The fate of the Affordable Care Act, signed by President Obama two years ago, is in the hands of the justices of the Supreme Court. Next week, the nation's highest court will begin 3 days of oral arguments considering the constitutionality of the bill. The closer it gets to that day, the stronger the debate becomes locally.
Ross Daniels said on a trip to the boundary waters in Minnesota last year; his wife Amy accidentally swallowed some lake water. Two months later she was in the hospital fighting for her life.
“Who in Iowa or Minnesota hasn`t gotten a mouth full of lake water at some time? you don`t think that is going to put you in the hospital for three months, and two months in intensive care,” said Daniels.
Amy had contracted a rare fungal pneumonia, and ended up slipping into a 6 week coma. On top of it all, just keeping her alive was costing the couple millions of dollars in medical expenses.
“The thought of having my wife wake up after being asleep for 6 weeks and having to explain, honey we`ve lost everything, we`re going to lose everything,” said Daniels. But he explained that because of the Affordable Healthcare Act that didn't happen. He continued, “Two years ago with the passage of the affordable health care act, lifetime maximums on insurance payouts per lifetime were uncapped.” Daniels said it is what saved them bankruptcy.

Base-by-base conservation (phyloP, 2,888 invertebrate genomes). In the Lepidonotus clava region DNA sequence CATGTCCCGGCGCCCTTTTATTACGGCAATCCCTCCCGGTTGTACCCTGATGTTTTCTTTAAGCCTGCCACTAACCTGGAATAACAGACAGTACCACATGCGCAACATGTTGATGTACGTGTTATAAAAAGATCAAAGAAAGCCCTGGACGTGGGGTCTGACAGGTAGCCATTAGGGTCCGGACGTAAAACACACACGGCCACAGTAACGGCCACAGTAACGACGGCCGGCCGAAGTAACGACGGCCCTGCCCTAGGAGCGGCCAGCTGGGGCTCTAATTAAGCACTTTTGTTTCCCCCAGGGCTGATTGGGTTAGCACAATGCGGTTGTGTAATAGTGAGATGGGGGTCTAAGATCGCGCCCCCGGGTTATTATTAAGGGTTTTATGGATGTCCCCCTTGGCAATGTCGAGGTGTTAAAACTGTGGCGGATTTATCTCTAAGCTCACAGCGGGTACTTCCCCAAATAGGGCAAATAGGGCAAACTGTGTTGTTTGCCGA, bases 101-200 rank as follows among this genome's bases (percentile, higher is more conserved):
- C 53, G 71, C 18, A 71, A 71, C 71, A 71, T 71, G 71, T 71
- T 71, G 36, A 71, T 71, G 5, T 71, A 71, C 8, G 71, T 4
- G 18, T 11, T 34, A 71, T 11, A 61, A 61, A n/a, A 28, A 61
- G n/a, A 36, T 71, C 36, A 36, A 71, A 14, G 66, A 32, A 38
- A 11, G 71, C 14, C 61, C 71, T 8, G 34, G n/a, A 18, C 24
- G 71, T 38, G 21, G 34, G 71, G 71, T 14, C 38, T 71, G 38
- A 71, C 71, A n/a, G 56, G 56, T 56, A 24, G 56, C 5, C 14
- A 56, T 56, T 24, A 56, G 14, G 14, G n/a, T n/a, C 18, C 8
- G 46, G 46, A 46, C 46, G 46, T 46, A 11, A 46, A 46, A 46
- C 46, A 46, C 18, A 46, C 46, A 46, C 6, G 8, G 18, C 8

Not everyone agrees with the legislation. “The cons definitely outweigh the pros,” said AJ Spiker, with the Republican Party of Iowa, “It’s much more expensive than what they were originally told."
According to Spiker, the average family pays over $15,000 for a healthcare plan, and that amount of money can translate to big trouble for small businesses. Several local business owners say offering health coverage to employees could potentially put them out of business.
“We need a repeal that`s what we really need. We need Obama care ripped out from its root because the individual mandate is unconstitutional,” said Spiker.
Daniels says his wife did have insurance, but that wouldn't have mattered. What saved them was the uncapped limit on lifetime insurance.